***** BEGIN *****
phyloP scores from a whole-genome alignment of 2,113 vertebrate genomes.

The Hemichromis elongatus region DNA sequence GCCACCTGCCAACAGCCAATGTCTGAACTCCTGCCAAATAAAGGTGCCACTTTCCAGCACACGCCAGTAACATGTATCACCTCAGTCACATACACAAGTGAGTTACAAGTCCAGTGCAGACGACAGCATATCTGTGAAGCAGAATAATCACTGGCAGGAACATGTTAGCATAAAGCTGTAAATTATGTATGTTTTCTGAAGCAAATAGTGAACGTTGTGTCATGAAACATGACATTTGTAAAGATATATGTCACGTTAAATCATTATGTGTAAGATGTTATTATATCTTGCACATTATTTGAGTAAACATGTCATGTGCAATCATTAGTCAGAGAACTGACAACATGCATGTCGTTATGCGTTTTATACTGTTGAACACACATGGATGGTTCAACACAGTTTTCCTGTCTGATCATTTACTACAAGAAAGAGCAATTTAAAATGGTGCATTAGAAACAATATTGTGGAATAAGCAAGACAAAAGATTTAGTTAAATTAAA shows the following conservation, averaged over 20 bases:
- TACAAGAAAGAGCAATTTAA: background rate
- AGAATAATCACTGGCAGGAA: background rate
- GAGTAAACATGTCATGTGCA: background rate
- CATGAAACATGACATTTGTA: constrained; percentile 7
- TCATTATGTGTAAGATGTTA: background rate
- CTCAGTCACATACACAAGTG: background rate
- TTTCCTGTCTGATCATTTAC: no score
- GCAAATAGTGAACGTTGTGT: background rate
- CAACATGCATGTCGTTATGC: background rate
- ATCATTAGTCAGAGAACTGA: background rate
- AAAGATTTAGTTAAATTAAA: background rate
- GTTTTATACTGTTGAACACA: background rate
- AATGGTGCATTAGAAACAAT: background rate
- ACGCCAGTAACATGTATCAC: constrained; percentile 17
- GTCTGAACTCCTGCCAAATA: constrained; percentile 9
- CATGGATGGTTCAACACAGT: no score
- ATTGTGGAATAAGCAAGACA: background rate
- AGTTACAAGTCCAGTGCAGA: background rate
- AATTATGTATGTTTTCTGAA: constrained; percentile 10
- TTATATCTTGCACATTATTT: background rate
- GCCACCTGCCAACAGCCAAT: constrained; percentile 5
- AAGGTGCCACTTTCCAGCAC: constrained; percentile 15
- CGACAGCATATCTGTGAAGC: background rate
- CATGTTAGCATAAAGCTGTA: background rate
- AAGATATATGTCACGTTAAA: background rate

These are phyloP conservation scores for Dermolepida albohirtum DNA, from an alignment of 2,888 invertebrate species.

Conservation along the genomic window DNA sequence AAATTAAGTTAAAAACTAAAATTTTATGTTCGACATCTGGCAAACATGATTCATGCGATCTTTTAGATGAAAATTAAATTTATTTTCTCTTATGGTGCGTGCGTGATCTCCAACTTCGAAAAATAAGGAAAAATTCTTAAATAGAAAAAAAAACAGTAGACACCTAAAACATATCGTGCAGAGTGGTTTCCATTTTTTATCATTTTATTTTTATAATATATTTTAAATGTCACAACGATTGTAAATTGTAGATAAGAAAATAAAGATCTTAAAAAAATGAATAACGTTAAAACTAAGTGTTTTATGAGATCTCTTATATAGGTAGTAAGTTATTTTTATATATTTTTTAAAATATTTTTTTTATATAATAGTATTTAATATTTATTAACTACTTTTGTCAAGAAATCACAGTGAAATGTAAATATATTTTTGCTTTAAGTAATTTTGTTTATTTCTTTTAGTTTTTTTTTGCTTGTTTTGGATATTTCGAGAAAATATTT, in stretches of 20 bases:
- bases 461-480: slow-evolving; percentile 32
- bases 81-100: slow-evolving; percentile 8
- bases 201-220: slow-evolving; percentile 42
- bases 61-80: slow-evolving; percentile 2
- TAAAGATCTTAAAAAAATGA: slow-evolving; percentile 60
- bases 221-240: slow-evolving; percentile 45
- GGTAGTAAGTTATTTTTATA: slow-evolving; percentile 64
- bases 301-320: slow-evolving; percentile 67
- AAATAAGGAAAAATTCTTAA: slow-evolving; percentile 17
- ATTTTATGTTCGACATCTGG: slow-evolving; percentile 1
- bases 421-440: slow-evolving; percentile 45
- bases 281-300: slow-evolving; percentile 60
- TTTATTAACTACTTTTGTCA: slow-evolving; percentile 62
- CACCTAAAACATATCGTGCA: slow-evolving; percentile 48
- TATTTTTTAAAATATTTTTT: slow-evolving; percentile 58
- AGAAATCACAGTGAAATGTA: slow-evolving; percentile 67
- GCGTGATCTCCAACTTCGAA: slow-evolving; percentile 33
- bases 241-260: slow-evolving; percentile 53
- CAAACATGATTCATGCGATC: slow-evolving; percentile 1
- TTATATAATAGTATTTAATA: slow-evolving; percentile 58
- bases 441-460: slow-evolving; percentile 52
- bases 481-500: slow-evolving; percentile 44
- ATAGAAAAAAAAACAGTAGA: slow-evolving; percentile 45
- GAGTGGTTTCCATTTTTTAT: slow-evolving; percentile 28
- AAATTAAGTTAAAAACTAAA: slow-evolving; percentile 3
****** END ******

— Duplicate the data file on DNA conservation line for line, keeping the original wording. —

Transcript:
phyloP scores from a whole-genome alignment of 2,113 vertebrate genomes.

The Hemichromis elongatus region DNA sequence GCCACCTGCCAACAGCCAATGTCTGAACTCCTGCCAAATAAAGGTGCCACTTTCCAGCACACGCCAGTAACATGTATCACCTCAGTCACATACACAAGTGAGTTACAAGTCCAGTGCAGACGACAGCATATCTGTGAAGCAGAATAATCACTGGCAGGAACATGTTAGCATAAAGCTGTAAATTATGTATGTTTTCTGAAGCAAATAGTGAACGTTGTGTCATGAAACATGACATTTGTAAAGATATATGTCACGTTAAATCATTATGTGTAAGATGTTATTATATCTTGCACATTATTTGAGTAAACATGTCATGTGCAATCATTAGTCAGAGAACTGACAACATGCATGTCGTTATGCGTTTTATACTGTTGAACACACATGGATGGTTCAACACAGTTTTCCTGTCTGATCATTTACTACAAGAAAGAGCAATTTAAAATGGTGCATTAGAAACAATATTGTGGAATAAGCAAGACAAAAGATTTAGTTAAATTAAA shows the following conservation, averaged over 20 bases:
- TACAAGAAAGAGCAATTTAA: background rate
- AGAATAATCACTGGCAGGAA: background rate
- GAGTAAACATGTCATGTGCA: background rate
- CATGAAACATGACATTTGTA: constrained; percentile 7
- TCATTATGTGTAAGATGTTA: background rate
- CTCAGTCACATACACAAGTG: background rate
- TTTCCTGTCTGATCATTTAC: no score
- GCAAATAGTGAACGTTGTGT: background rate
- CAACATGCATGTCGTTATGC: background rate
- ATCATTAGTCAGAGAACTGA: background rate
- AAAGATTTAGTTAAATTAAA: background rate
- GTTTTATACTGTTGAACACA: background rate
- AATGGTGCATTAGAAACAAT: background rate
- ACGCCAGTAACATGTATCAC: constrained; percentile 17
- GTCTGAACTCCTGCCAAATA: constrained; percentile 9
- CATGGATGGTTCAACACAGT: no score
- ATTGTGGAATAAGCAAGACA: background rate
- AGTTACAAGTCCAGTGCAGA: background rate
- AATTATGTATGTTTTCTGAA: constrained; percentile 10
- TTATATCTTGCACATTATTT: background rate
- GCCACCTGCCAACAGCCAAT: constrained; percentile 5
- AAGGTGCCACTTTCCAGCAC: constrained; percentile 15
- CGACAGCATATCTGTGAAGC: background rate
- CATGTTAGCATAAAGCTGTA: background rate
- AAGATATATGTCACGTTAAA: background rate

These are phyloP conservation scores for Dermolepida albohirtum DNA, from an alignment of 2,888 invertebrate species.

Conservation along the genomic window DNA sequence AAATTAAGTTAAAAACTAAAATTTTATGTTCGACATCTGGCAAACATGATTCATGCGATCTTTTAGATGAAAATTAAATTTATTTTCTCTTATGGTGCGTGCGTGATCTCCAACTTCGAAAAATAAGGAAAAATTCTTAAATAGAAAAAAAAACAGTAGACACCTAAAACATATCGTGCAGAGTGGTTTCCATTTTTTATCATTTTATTTTTATAATATATTTTAAATGTCACAACGATTGTAAATTGTAGATAAGAAAATAAAGATCTTAAAAAAATGAATAACGTTAAAACTAAGTGTTTTATGAGATCTCTTATATAGGTAGTAAGTTATTTTTATATATTTTTTAAAATATTTTTTTTATATAATAGTATTTAATATTTATTAACTACTTTTGTCAAGAAATCACAGTGAAATGTAAATATATTTTTGCTTTAAGTAATTTTGTTTATTTCTTTTAGTTTTTTTTTGCTTGTTTTGGATATTTCGAGAAAATATTT, in stretches of 20 bases:
- bases 461-480: slow-evolving; percentile 32
- bases 81-100: slow-evolving; percentile 8
- bases 201-220: slow-evolving; percentile 42
- bases 61-80: slow-evolving; percentile 2
- TAAAGATCTTAAAAAAATGA: slow-evolving; percentile 60
- bases 221-240: slow-evolving; percentile 45
- GGTAGTAAGTTATTTTTATA: slow-evolving; percentile 64
- bases 301-320: slow-evolving; percentile 67
- AAATAAGGAAAAATTCTTAA: slow-evolving; percentile 17
- ATTTTATGTTCGACATCTGG: slow-evolving; percentile 1
- bases 421-440: slow-evolving; percentile 45
- bases 281-300: slow-evolving; percentile 60
- TTTATTAACTACTTTTGTCA: slow-evolving; percentile 62
- CACCTAAAACATATCGTGCA: slow-evolving; percentile 48
- TATTTTTTAAAATATTTTTT: slow-evolving; percentile 58
- AGAAATCACAGTGAAATGTA: slow-evolving; percentile 67
- GCGTGATCTCCAACTTCGAA: slow-evolving; percentile 33
- bases 241-260: slow-evolving; percentile 53
- CAAACATGATTCATGCGATC: slow-evolving; percentile 1
- TTATATAATAGTATTTAATA: slow-evolving; percentile 58
- bases 441-460: slow-evolving; percentile 52
- bases 481-500: slow-evolving; percentile 44
- ATAGAAAAAAAAACAGTAGA: slow-evolving; percentile 45
- GAGTGGTTTCCATTTTTTAT: slow-evolving; percentile 28
- AAATTAAGTTAAAAACTAAA: slow-evolving; percentile 3